John Vennari of Catholic Family News describes the Prelate Theologian’s responsibility as follows:

His main task is to choose the theological consulters and preside at the meetings.

Catholic journalist Kenneth L. Woodward spotlights the root difference between the old and new systems: “At the core of the reform is a striking paradigm shift: no longer would the Church look to the courtroom as its model for arriving at the truth of a saint’s life; instead, it would employ the academic model of researching and writing a doctoral dissertation.”

The article goes on to describe the glaring gaps of sanctity or miracles in the lives of Msgr. Josemaria Escriva de Balaguer and Mother Teresa. Both had objectors who appealed to the Vatican against their beatification. Escriva’s piety and personal character came into question as did Teresa’s ascribed miracle, which was nothing more heavenly than scrupulous medical care. Both were beatified under John Paul II’s watch — under his simplified fast track reforms.

If these two cases came to light, how many more are there among recently canonised saints or beatified candidates awaiting sainthood? The truth must come out.  Otherwise, such travesties place the Catholic Church in grave danger by honouring a lack of holiness and false ‘miracles’. John Paul II opened up the Church to needless and avoidable criticism.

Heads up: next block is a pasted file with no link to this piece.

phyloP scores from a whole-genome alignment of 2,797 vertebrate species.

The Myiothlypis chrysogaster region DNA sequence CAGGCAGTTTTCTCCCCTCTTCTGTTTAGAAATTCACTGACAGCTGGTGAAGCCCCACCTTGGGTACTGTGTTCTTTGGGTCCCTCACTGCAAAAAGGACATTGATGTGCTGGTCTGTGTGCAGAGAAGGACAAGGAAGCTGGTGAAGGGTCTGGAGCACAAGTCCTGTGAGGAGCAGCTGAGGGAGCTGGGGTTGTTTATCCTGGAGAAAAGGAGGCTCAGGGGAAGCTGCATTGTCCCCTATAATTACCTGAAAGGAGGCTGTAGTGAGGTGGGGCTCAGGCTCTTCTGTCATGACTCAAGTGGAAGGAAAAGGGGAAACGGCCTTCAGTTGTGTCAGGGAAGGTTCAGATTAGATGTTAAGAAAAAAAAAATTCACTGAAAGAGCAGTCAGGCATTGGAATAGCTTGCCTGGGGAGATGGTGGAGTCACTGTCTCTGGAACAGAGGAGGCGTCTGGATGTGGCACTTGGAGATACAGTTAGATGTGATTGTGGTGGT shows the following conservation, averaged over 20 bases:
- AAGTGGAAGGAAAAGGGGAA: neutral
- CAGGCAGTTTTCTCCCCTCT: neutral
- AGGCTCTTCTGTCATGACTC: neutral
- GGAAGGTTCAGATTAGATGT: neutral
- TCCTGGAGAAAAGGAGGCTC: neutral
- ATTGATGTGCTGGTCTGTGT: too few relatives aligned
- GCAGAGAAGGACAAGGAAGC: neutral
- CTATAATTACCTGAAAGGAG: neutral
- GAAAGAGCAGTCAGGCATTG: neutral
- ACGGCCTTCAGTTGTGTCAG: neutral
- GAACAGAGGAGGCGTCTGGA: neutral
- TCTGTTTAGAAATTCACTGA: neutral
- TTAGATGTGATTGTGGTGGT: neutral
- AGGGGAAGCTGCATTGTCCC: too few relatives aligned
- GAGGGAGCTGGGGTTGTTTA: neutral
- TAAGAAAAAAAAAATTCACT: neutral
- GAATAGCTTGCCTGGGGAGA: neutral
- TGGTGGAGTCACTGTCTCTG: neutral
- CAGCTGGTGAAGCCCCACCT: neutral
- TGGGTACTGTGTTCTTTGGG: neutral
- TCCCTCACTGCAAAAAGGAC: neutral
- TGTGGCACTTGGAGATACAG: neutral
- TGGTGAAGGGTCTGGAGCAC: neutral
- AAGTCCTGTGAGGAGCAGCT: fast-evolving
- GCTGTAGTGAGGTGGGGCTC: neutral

But then he did have a cult of personality around him, which I’d not witnessed with a Pope before. It was discomfiting to read Christmas letters from my Catholic friends saying how wonderful he was touring the world in his Popemobile. Let us not forget that this man was a stage actor before he became a priest. As the Bard said, ‘All the world’s a stage’. How true.

What is even worse is John Paul II’s attempts at unifying all the world’s religions at Assisi in October 1986. Unfortunately, as Catholic Family News‘s John Vennari found out, today’s Catholic children find such an action from such a holy man hard to believe:

At the time of the 2011 “beatification” of John Paul II, I learned of a homeschool online discussion taking place among 6th to 9th graders. A traditional Catholic youth (whom I know) was telling non-traditionalist Catholic acquaintances about Pope John Paul II’s pan-religious meeting at Assisi; that John Paul invited Hindus, Jews, Muslims, Jains, and pagans to pray together at the event in October 1986. He also posted photos of the Assisi gathering.

The homeschooled youngsters refused to believe it. They claimed it could not be true; that the John Paul II/Assisi photos were doctored, that no pope—especially one “beatified” by the allegedly conservative Benedict XVI—would perform this act of ecclesiastical treason.

The young traditional Catholic who told his acquaintances about Assisi was accused of making up the account; of trying to defame the name of “Blessed” Pope John Paul II; of inventing a malicious story about a pagan-packed, pan-religious prayer-fest that no pope would countenance.

Here then is the striking point: The children knew the Assisi prayer meeting was not Catholic. The children knew it was not a manifestation of heroic virtue. The children knew it was a scandal of colossal dimension, and refused to believe John Paul could be guilty of it. To their credit, these youngsters displayed a better sensus Catholicus than today’s Vatican leaders.